What changed? Certainly not the underlying economic data — it continued to show the U.S. doing relatively well and Europe suffering. Instead, they were clearly reacting to a 1,200-point decline in the Dow as if it were the end of the world. That brought out the “buy the dippers” crowd in force, on the assumption even more monetary heroin would be dumped into the market.
The other possibility — and this is my main theory — is that investors are just conditioned to expect nothing less than rising markets. We’re now almost six years past the worst of the last bear market. We haven’t had a serious double-digit correction (15 percent-20 percent) since the 2011 mini-meltdown.
|“Investors are conditioned to expect nothing less than rising markets.”|
So investors figure they can’t lose by just buying stocks willy-nilly and racking up profits. They came in and “sold volatility” aggressively as soon as it began to spike, and that helped send stocks right back up.
I believe we are at or close to the point of exhaustion on extreme central banking. Not all central banks are pulling in the same direction anymore, and there is ample evidence that QE serves no useful purpose for the underlying economy whatsoever (even if it temporarily gooses asset values). That makes it much harder to launch fresh QE.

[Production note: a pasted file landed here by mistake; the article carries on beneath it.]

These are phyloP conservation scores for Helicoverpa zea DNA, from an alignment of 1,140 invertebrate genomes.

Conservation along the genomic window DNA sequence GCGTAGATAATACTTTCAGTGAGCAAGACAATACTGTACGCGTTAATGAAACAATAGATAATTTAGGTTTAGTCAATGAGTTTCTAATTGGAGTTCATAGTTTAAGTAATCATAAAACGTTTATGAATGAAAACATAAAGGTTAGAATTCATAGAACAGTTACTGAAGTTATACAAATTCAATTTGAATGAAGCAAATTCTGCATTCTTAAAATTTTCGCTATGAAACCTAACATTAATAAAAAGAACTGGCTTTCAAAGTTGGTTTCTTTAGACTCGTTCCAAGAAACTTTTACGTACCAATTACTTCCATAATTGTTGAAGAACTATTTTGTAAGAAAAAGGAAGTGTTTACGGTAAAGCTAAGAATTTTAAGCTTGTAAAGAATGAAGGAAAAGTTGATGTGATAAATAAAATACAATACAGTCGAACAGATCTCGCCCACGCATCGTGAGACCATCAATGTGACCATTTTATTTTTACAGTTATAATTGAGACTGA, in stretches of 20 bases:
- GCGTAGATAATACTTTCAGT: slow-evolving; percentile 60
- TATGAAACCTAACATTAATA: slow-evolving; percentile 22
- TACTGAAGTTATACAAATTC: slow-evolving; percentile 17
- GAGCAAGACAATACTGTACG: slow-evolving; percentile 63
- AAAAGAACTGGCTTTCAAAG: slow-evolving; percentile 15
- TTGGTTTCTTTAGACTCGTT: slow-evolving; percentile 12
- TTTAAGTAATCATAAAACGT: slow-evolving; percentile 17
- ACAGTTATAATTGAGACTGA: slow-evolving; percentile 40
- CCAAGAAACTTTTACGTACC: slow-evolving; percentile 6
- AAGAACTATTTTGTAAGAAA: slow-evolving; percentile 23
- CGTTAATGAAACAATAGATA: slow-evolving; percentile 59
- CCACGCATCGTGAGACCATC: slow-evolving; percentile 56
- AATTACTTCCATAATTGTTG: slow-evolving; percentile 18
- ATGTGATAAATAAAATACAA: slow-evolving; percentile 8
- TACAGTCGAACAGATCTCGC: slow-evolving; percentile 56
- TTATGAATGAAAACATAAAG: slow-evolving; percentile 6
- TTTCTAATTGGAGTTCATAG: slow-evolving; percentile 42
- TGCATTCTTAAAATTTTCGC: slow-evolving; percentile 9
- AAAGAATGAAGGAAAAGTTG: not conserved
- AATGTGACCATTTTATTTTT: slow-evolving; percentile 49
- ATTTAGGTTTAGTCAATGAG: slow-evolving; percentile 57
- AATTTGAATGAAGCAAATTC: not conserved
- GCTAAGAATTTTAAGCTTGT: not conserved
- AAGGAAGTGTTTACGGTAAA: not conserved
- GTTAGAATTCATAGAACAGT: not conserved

Even after the sharp rally, many sectors and individual stocks are also lagging badly and still trading below significant technical resistance. Finally, we’ve gone from having a synchronized global economic recovery (just at different paces in different regions) to a divergent one. Some major economies are even slumping into outright Double Dip or Triple Dip recessions!